Side note: my sister, whose cat is named Jack Reacher because it ever-so-slowly reaches for anything you’re eating, questioned my scientific method here, and she wondered if I had bothered to check any other Jack Reacher books for extra shrugs. Nope. But I did look for instances of “nodded” in this book, and there are probably as many “noddeds” and “nodded agains” as there are “shruggeds.” But until someone invents a dog with three ears, there’s no way I could keep track of all that on this single book.

Some theories! These shrugs might be like automatic writing, like Lee Child writes these books in a fugue state, so the shrugs are invisible to not just him, but the reader as well. I’ve never heard a complaint about the shrugs in his books, so I imagine that shrugs might be everywhere, and have always been everywhere, and maybe only I have a problem with them. Which made me very paranoid that everyone is shrugging at me all time, but I never noticed until now. Am I shrugging right now? Are you? It’s like Red Car Syndrome, where as soon as you paint your neighbor’s car red, you start to see your neighbor everywhere. Or is this shrugging thing just another signpost signifying Reacher’s excessive manliness. Are shrugs inherently masculine, like the sort of thing a man of action, not a man of words, would do? A shrug is worth a million words, and a real man has no time for words, Dr. Jones. Or as the saying goes, if a million chimps shrugged for a million years they’d type the works of Shakespeare. Did you know that Shakespeare called shrugging “the beast with two backs”? Wait, no, that’s just another one of his phrases for fucking.

One particularly baffling hiccup was way late in the game, when faced with another against-all-odds/action-packed dilemma, and… “Reacher said nothing.” Then, two lines later, “Reacher said nothing” again. This felt like the earmarks of editorial guidance all over again. No shrugs? No nods? Impossible. He said nothing without using his body to do it? Come on. I could just feel the frustration coming off Lee Child as those two unspent shrugs ricocheted around his head and his hero’s shoulders instead of the page.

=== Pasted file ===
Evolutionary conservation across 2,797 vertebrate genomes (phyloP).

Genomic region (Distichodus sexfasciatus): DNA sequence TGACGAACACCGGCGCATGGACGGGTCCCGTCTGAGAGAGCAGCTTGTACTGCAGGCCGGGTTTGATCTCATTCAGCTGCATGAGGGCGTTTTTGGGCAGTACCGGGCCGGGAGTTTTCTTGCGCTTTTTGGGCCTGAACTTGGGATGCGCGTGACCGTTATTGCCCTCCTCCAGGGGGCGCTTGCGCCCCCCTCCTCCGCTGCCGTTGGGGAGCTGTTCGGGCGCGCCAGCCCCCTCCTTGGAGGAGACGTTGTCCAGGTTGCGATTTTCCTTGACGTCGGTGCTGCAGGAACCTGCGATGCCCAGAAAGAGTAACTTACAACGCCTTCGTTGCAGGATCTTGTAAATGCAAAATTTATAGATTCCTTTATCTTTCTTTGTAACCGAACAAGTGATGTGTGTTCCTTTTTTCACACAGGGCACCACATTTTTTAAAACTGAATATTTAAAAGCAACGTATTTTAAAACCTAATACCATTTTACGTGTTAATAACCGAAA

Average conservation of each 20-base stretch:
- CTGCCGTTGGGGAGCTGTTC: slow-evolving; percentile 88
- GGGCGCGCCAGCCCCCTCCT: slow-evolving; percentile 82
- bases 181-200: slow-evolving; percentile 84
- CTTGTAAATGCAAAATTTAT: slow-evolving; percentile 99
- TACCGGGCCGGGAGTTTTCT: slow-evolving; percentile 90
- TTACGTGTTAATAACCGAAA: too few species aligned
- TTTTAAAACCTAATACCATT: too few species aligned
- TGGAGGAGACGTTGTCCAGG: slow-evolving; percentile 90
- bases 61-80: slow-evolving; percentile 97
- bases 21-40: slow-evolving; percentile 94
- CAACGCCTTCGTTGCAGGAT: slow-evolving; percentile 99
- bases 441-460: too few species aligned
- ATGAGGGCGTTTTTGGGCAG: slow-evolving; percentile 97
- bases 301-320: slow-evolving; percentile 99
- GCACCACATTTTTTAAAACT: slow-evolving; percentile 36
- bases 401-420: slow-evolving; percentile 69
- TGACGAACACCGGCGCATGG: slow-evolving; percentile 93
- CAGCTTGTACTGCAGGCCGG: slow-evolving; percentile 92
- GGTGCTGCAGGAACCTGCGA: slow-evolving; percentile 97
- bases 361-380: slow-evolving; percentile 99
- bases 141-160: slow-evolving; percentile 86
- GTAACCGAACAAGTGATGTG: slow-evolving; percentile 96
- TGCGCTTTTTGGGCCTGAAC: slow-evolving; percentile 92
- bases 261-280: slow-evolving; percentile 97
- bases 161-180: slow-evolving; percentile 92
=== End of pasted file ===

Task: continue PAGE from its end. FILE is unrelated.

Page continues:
But maybe, just maybe, there’s this deluge of nods and shrugs in a novel like this because these motions are performatively identical. As philosopher J.L. Austin explains, a shrug is just part of a “speech act,” and any individual not only presents information but also performs it. Therefore, a nod or a shrug may be accomplishing the exact same action, rhetorically, even if syntactically they would seem to be complete opposites. Fun fact: Ayn Rand’s Atlas Shrugged was originally titled Atlas Nodded, Grinned Then Rolled the Earth Down One Arm and Then the Other Something Something the Virtue of Shellfish…

So, as Austin might point out, the shrugs here (maybe surprisingly) don’t replace dialogue in the book after all. When Jack Reacher is shrugging away, it’s typically a buffer between a question and a response. For example, someone could say, “Hey, Jack, forget about all the shrugs. What did you think of the book?” And Jack would shrug. But then he might add, “You know what? It wasn’t terrible!” Then he would bump his head on a ceiling fan and eat it like an apple. Because haven’t you heard, this guy is huge! So keep him happy. Hugs not shrugs, bro.

Get Die Trying at Bookshop or Amazon

Get She Was Found in a Guitar Case at Bookshop or Amazon 

About the author

David James Keaton's fiction has appeared in over 100 publications, and his first collection, Fish Bites Cop! Stories to Bash Authorities, was named the 2013 Short Story Collection of the Year by This Is Horror. His second collection of short fiction, Stealing Propeller Hats from the Dead, received a Starred Review from Publishers Weekly, who said, “Decay, both existential and physical, has never looked so good.” He is also the author of the novels The Last Projector and Pig Iron (maybe soon to be a motion picture), as well as the co-editor of the upcoming anthology Hard Sentences: Crime Fiction Inspired by Alcatraz. He teaches composition and creative writing at Santa Clara University in California.